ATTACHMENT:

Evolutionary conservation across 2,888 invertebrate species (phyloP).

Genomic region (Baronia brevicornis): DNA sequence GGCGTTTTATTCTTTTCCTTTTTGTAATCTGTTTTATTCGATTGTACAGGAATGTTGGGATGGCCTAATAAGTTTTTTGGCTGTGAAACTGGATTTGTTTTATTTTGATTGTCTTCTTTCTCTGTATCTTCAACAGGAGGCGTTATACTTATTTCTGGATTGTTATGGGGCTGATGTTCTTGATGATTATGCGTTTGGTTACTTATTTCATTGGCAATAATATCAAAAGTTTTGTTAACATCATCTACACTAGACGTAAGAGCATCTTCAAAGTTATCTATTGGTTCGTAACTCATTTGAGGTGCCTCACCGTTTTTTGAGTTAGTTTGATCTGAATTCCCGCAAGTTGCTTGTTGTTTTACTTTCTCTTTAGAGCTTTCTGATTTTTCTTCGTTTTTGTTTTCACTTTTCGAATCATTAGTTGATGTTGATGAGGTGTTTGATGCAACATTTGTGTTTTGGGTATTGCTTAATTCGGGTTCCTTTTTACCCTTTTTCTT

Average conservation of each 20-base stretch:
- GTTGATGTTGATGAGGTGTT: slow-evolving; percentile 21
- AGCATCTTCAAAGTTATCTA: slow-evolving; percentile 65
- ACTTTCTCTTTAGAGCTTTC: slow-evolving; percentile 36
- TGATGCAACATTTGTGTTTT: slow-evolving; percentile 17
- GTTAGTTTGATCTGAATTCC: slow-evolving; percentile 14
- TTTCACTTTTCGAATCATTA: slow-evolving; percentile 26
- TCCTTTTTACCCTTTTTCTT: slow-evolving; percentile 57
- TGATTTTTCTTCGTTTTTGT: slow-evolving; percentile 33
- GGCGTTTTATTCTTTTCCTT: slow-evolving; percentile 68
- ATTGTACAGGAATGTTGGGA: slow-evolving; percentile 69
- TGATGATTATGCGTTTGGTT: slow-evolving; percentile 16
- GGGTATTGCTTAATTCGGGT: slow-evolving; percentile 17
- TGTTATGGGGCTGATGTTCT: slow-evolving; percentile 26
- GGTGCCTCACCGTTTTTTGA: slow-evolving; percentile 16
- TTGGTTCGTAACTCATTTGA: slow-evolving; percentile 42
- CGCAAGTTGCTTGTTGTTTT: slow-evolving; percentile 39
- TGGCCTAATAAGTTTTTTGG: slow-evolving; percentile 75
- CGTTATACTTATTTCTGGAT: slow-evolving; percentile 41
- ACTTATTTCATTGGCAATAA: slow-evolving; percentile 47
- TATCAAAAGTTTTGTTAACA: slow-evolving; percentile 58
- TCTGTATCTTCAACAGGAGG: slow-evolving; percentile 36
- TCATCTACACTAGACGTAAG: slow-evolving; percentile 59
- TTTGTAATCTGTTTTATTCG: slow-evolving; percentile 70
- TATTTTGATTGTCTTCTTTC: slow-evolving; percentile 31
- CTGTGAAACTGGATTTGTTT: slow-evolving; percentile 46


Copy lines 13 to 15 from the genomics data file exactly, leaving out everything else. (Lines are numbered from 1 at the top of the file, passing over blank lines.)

- ATTGTACAGGAATGTTGGGA: slow-evolving; percentile 69
- TGATGATTATGCGTTTGGTT: slow-evolving; percentile 16
- GGGTATTGCTTAATTCGGGT: slow-evolving; percentile 17